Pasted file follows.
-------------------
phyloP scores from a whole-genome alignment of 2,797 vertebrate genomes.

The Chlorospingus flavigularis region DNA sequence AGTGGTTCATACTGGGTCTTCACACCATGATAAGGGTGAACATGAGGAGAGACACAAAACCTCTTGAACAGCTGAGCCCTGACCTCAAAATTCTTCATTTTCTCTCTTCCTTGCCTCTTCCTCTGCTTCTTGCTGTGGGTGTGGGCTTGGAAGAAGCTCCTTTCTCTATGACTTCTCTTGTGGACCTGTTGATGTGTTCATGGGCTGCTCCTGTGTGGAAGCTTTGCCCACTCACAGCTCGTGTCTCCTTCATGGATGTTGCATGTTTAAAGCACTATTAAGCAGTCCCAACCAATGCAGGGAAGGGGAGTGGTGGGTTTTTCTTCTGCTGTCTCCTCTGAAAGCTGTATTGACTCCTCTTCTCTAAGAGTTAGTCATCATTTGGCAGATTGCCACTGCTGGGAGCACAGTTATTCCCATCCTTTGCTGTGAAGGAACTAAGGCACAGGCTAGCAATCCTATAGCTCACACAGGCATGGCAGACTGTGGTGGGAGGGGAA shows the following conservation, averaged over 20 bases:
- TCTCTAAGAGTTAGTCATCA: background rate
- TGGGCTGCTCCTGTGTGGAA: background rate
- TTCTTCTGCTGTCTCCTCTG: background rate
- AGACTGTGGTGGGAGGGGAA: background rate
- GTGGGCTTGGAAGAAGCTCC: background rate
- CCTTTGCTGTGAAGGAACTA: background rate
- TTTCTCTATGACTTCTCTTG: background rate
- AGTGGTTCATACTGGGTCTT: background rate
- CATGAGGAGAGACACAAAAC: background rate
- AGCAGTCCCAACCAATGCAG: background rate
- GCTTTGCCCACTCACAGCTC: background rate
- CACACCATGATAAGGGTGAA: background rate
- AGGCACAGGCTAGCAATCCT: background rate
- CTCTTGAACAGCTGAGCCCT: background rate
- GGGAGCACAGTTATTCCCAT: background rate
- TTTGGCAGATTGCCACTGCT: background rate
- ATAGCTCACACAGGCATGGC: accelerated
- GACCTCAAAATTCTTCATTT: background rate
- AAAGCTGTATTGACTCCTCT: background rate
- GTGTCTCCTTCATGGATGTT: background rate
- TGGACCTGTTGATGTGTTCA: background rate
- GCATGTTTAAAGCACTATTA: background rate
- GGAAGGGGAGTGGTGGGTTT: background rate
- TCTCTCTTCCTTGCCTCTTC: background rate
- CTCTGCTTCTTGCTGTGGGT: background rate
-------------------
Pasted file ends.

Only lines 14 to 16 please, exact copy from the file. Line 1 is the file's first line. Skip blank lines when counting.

- CACACCATGATAAGGGTGAA: background rate
- AGGCACAGGCTAGCAATCCT: background rate
- CTCTTGAACAGCTGAGCCCT: background rate